It’s causing quite a stir in the world of health and fitness in recent years, despite being around for over 50 years… but what is a barre workout?
Barre draws on a combination of ballet, Pilates and yoga concepts. And it utilizes them in a series of movements to help improve your range of motion, strength, and flexibility. All of which are great for your bones too!
As far as ballet is concerned, the most notable influence in barre is the barre itself. (That’s the handrail ballerinas use to stretch and perfect their technique). Many barre exercises use the barre handrail in one way or another. But there are also barre workouts you can do without a barre handrail too, as you’ll see in our workout videos a little further down the page.
Now, barre, as it’s known today, was developed by German-born ballet dancer Lotte Berk.¹ Berk employed elements of ballet training to help her recover from a back injury and saw a wider scope for her new workout. After moving to England, Berk set up her own studio offering barre classes in the 1950s. Before long, Berk had celebrity clientele, including Bond girl Britt Ekland! By the 70s barre had crossed the Atlantic, and has continued to grow in popularity amongst women and men of all ages and fitness levels since.
That’s why we’ve put together five barre workout videos for you! An introductory workout video led by our very own Bone Health Expert Lara Pizzorno. And a four-part workout series led by Barre3 Studios instructor Mary Lytle! But first, let’s check out the benefits of barre…
- Lee Batchelor. (n.d.) The Ultimate Design in Body Exercise. Retrieved from https://www.lotte-berk.com/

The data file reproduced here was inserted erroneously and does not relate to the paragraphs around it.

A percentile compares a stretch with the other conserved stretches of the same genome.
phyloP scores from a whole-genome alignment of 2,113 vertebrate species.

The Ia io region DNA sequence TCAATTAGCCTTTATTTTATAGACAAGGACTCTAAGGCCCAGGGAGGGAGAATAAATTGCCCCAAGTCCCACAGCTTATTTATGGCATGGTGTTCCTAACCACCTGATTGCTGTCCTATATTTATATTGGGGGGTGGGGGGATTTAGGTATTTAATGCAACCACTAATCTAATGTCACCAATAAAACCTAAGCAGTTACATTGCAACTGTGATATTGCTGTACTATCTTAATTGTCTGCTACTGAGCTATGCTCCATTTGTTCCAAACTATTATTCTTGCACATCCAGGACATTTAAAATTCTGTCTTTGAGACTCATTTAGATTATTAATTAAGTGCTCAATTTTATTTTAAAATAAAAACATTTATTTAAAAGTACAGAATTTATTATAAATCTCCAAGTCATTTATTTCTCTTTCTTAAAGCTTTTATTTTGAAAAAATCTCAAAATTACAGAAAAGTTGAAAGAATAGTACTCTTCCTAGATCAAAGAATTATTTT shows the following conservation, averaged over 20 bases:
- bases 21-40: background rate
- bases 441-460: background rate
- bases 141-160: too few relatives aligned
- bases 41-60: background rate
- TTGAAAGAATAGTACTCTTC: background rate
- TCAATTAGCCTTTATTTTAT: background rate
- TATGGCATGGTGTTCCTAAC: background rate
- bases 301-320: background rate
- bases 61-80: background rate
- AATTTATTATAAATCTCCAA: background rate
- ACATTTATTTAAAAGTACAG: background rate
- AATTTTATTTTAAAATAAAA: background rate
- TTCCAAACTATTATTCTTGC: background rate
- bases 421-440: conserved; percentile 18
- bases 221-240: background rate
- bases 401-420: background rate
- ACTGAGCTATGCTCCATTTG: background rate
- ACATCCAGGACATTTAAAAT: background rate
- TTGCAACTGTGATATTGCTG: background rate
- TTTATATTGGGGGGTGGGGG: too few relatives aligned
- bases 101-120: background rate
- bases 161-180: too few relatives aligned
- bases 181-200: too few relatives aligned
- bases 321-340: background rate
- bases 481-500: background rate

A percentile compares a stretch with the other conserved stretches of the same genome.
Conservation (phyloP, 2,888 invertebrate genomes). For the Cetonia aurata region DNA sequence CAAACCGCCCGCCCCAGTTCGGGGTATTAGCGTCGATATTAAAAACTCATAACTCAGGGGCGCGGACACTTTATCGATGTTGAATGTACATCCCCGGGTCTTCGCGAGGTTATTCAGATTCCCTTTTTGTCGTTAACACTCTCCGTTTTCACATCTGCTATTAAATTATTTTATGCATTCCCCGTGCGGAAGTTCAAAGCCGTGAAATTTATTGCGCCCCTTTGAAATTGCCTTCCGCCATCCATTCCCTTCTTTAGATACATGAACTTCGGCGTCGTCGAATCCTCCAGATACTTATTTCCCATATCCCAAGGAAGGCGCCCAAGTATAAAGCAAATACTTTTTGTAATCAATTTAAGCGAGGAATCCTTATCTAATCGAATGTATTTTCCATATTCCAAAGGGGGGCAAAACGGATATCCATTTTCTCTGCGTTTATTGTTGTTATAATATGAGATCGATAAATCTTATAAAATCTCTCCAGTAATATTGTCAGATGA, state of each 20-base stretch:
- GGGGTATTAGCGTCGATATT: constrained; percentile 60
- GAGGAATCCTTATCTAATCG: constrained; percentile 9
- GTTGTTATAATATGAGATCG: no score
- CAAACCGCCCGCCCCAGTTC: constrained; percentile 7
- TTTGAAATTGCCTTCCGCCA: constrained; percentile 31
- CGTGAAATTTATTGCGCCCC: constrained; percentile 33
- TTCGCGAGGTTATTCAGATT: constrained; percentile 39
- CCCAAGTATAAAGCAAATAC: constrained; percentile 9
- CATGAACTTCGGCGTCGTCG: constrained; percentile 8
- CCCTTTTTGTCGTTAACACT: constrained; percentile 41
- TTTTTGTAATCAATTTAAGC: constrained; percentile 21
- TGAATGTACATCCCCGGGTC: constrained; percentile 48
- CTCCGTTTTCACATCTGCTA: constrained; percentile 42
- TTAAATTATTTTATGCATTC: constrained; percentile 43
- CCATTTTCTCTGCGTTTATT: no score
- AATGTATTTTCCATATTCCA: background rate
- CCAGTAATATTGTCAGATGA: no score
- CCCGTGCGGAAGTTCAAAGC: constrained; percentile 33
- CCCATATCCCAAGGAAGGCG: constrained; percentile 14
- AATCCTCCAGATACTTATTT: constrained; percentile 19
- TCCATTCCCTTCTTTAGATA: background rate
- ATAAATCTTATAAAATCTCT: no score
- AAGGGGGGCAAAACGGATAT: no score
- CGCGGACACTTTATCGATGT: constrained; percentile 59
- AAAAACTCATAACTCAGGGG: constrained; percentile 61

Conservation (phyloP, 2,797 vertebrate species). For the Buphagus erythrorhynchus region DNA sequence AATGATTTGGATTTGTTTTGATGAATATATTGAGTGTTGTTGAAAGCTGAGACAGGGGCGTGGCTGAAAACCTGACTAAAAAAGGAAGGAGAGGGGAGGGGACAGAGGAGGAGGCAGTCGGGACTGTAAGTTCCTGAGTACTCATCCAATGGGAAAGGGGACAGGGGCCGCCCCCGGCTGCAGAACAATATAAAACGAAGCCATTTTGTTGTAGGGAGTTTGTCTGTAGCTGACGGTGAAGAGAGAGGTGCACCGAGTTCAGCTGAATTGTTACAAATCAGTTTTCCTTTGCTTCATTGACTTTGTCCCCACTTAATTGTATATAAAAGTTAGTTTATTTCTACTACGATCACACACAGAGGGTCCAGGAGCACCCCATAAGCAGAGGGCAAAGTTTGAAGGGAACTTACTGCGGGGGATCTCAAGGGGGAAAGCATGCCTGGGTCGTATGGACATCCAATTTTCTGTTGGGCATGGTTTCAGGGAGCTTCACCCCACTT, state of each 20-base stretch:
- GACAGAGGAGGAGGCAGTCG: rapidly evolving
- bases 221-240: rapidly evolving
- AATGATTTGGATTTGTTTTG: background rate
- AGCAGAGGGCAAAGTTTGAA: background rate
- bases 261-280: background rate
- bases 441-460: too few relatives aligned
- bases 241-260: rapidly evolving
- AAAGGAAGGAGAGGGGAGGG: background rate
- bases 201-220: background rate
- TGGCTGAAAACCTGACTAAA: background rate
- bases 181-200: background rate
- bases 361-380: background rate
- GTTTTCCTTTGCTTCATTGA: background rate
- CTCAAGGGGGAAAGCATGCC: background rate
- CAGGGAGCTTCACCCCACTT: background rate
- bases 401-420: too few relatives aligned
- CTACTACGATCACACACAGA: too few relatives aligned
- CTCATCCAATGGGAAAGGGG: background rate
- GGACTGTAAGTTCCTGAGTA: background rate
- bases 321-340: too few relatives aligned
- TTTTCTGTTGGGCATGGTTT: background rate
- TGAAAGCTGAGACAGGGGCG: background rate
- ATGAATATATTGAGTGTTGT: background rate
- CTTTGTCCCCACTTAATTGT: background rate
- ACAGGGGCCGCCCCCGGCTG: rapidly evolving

- Harvard Health Publishing. (n.d.). The importance of stretching. Retrieved from https://www.health.harvard.edu/staying-healthy/the-importance-of-stretching
- Howell, M. L., Kimoto, R., Morford, W. R. (1962). Effect of isometric and isotonic exercise programs upon muscular endurance. American Association for Health, Physical Education and Recreation, 33(4), 536-540. doi:10.1080/10671188.1962.10762104
- McGill, S. M., Grenier, S., Kavcic, N., Cholewicki, J. (2003). Coordination of muscle activity to assure stability of the lumbar spine. J Electromyogr. Kinesiol. 13(4), 353-9. doi:10.1016/s1050-6411(03)00043-9
- Jeong, U. C., Sim, J. H., Kim, C. Y., Hwang-Bo, G., Nam, C. W. (2015). The effects of gluteus muscle strengthening exercise and lumbar stabilization exercise on lumbar muscle strength and balance in chronic low back pain patients. Journal of physical therapy science, 27(12), 3813–3816. doi:10.1589/jpts.27.3813
- van der Jagt-Willems, H. C., de Groot, M. H., van Campen, J. P., Lamoth, C. J., Lems, W. F. (2015). Associations between vertebral fractures, increased thoracic kyphosis, a flexed posture and falls in older adults: a prospective cohort study. BMC geriatrics, 15, 34. doi:10.1186/s12877-015-0018-z